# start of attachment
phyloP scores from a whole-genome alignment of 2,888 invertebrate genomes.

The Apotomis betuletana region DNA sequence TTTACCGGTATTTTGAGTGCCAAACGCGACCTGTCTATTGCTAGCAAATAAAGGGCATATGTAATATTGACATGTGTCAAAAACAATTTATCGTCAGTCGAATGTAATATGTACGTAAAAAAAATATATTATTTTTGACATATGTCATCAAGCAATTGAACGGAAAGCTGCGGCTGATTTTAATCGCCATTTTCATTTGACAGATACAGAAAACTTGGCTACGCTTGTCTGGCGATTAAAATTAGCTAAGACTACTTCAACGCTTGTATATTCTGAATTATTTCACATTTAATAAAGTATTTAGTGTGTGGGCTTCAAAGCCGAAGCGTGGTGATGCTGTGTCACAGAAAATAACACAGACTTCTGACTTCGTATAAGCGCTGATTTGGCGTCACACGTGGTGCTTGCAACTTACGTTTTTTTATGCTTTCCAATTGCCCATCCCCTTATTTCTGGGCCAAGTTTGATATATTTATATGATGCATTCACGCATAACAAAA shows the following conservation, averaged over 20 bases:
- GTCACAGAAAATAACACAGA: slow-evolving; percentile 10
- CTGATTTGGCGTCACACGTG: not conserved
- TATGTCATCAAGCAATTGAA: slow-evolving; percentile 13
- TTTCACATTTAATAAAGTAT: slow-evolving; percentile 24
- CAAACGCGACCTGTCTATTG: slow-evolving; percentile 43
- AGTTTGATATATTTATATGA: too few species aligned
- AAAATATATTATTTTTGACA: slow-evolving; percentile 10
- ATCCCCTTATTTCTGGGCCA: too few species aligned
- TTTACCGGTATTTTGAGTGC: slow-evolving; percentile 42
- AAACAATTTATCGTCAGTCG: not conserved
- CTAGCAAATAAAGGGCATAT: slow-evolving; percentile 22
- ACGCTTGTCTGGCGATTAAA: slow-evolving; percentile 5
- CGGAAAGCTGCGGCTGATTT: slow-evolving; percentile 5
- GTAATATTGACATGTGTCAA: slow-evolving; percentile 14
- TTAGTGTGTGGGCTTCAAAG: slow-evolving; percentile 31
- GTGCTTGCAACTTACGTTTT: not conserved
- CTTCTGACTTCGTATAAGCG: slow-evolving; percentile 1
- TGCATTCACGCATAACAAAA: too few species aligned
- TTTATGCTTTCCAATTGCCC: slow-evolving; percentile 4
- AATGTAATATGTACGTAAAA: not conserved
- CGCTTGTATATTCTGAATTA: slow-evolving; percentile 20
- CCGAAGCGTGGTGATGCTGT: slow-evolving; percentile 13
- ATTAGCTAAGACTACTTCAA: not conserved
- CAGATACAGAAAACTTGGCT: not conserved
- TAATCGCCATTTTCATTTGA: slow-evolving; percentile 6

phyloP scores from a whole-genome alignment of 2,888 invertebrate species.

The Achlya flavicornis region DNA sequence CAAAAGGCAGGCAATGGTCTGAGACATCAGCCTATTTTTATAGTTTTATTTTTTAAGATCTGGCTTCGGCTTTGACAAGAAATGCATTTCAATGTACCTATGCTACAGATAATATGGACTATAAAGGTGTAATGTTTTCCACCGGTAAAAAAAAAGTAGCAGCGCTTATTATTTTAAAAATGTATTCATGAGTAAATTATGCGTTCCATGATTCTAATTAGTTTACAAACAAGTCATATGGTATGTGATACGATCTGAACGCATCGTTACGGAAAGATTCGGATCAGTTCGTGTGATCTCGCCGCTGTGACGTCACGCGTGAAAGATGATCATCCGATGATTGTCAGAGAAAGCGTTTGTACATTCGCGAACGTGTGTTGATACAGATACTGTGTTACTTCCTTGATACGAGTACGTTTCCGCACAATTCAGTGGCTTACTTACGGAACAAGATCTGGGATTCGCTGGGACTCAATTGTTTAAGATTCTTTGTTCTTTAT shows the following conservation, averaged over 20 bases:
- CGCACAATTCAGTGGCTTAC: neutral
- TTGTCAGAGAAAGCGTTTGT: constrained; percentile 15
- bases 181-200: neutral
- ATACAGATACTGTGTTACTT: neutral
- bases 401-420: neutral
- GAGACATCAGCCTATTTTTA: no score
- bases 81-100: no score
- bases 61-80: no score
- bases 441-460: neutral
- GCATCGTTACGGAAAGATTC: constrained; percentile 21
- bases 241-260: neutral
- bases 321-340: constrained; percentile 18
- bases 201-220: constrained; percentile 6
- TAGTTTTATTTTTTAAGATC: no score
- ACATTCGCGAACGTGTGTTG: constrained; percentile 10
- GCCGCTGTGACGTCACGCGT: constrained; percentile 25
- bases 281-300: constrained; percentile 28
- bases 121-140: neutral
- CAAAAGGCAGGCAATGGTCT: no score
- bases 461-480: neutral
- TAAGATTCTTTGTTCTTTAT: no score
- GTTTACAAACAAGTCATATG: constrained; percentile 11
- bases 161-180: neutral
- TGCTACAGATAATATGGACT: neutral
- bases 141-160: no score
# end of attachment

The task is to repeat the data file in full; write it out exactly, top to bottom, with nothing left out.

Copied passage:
phyloP scores from a whole-genome alignment of 2,888 invertebrate genomes.

The Apotomis betuletana region DNA sequence TTTACCGGTATTTTGAGTGCCAAACGCGACCTGTCTATTGCTAGCAAATAAAGGGCATATGTAATATTGACATGTGTCAAAAACAATTTATCGTCAGTCGAATGTAATATGTACGTAAAAAAAATATATTATTTTTGACATATGTCATCAAGCAATTGAACGGAAAGCTGCGGCTGATTTTAATCGCCATTTTCATTTGACAGATACAGAAAACTTGGCTACGCTTGTCTGGCGATTAAAATTAGCTAAGACTACTTCAACGCTTGTATATTCTGAATTATTTCACATTTAATAAAGTATTTAGTGTGTGGGCTTCAAAGCCGAAGCGTGGTGATGCTGTGTCACAGAAAATAACACAGACTTCTGACTTCGTATAAGCGCTGATTTGGCGTCACACGTGGTGCTTGCAACTTACGTTTTTTTATGCTTTCCAATTGCCCATCCCCTTATTTCTGGGCCAAGTTTGATATATTTATATGATGCATTCACGCATAACAAAA shows the following conservation, averaged over 20 bases:
- GTCACAGAAAATAACACAGA: slow-evolving; percentile 10
- CTGATTTGGCGTCACACGTG: not conserved
- TATGTCATCAAGCAATTGAA: slow-evolving; percentile 13
- TTTCACATTTAATAAAGTAT: slow-evolving; percentile 24
- CAAACGCGACCTGTCTATTG: slow-evolving; percentile 43
- AGTTTGATATATTTATATGA: too few species aligned
- AAAATATATTATTTTTGACA: slow-evolving; percentile 10
- ATCCCCTTATTTCTGGGCCA: too few species aligned
- TTTACCGGTATTTTGAGTGC: slow-evolving; percentile 42
- AAACAATTTATCGTCAGTCG: not conserved
- CTAGCAAATAAAGGGCATAT: slow-evolving; percentile 22
- ACGCTTGTCTGGCGATTAAA: slow-evolving; percentile 5
- CGGAAAGCTGCGGCTGATTT: slow-evolving; percentile 5
- GTAATATTGACATGTGTCAA: slow-evolving; percentile 14
- TTAGTGTGTGGGCTTCAAAG: slow-evolving; percentile 31
- GTGCTTGCAACTTACGTTTT: not conserved
- CTTCTGACTTCGTATAAGCG: slow-evolving; percentile 1
- TGCATTCACGCATAACAAAA: too few species aligned
- TTTATGCTTTCCAATTGCCC: slow-evolving; percentile 4
- AATGTAATATGTACGTAAAA: not conserved
- CGCTTGTATATTCTGAATTA: slow-evolving; percentile 20
- CCGAAGCGTGGTGATGCTGT: slow-evolving; percentile 13
- ATTAGCTAAGACTACTTCAA: not conserved
- CAGATACAGAAAACTTGGCT: not conserved
- TAATCGCCATTTTCATTTGA: slow-evolving; percentile 6

phyloP scores from a whole-genome alignment of 2,888 invertebrate species.

The Achlya flavicornis region DNA sequence CAAAAGGCAGGCAATGGTCTGAGACATCAGCCTATTTTTATAGTTTTATTTTTTAAGATCTGGCTTCGGCTTTGACAAGAAATGCATTTCAATGTACCTATGCTACAGATAATATGGACTATAAAGGTGTAATGTTTTCCACCGGTAAAAAAAAAGTAGCAGCGCTTATTATTTTAAAAATGTATTCATGAGTAAATTATGCGTTCCATGATTCTAATTAGTTTACAAACAAGTCATATGGTATGTGATACGATCTGAACGCATCGTTACGGAAAGATTCGGATCAGTTCGTGTGATCTCGCCGCTGTGACGTCACGCGTGAAAGATGATCATCCGATGATTGTCAGAGAAAGCGTTTGTACATTCGCGAACGTGTGTTGATACAGATACTGTGTTACTTCCTTGATACGAGTACGTTTCCGCACAATTCAGTGGCTTACTTACGGAACAAGATCTGGGATTCGCTGGGACTCAATTGTTTAAGATTCTTTGTTCTTTAT shows the following conservation, averaged over 20 bases:
- CGCACAATTCAGTGGCTTAC: neutral
- TTGTCAGAGAAAGCGTTTGT: constrained; percentile 15
- bases 181-200: neutral
- ATACAGATACTGTGTTACTT: neutral
- bases 401-420: neutral
- GAGACATCAGCCTATTTTTA: no score
- bases 81-100: no score
- bases 61-80: no score
- bases 441-460: neutral
- GCATCGTTACGGAAAGATTC: constrained; percentile 21
- bases 241-260: neutral
- bases 321-340: constrained; percentile 18
- bases 201-220: constrained; percentile 6
- TAGTTTTATTTTTTAAGATC: no score
- ACATTCGCGAACGTGTGTTG: constrained; percentile 10
- GCCGCTGTGACGTCACGCGT: constrained; percentile 25
- bases 281-300: constrained; percentile 28
- bases 121-140: neutral
- CAAAAGGCAGGCAATGGTCT: no score
- bases 461-480: neutral
- TAAGATTCTTTGTTCTTTAT: no score
- GTTTACAAACAAGTCATATG: constrained; percentile 11
- bases 161-180: neutral
- TGCTACAGATAATATGGACT: neutral
- bases 141-160: no score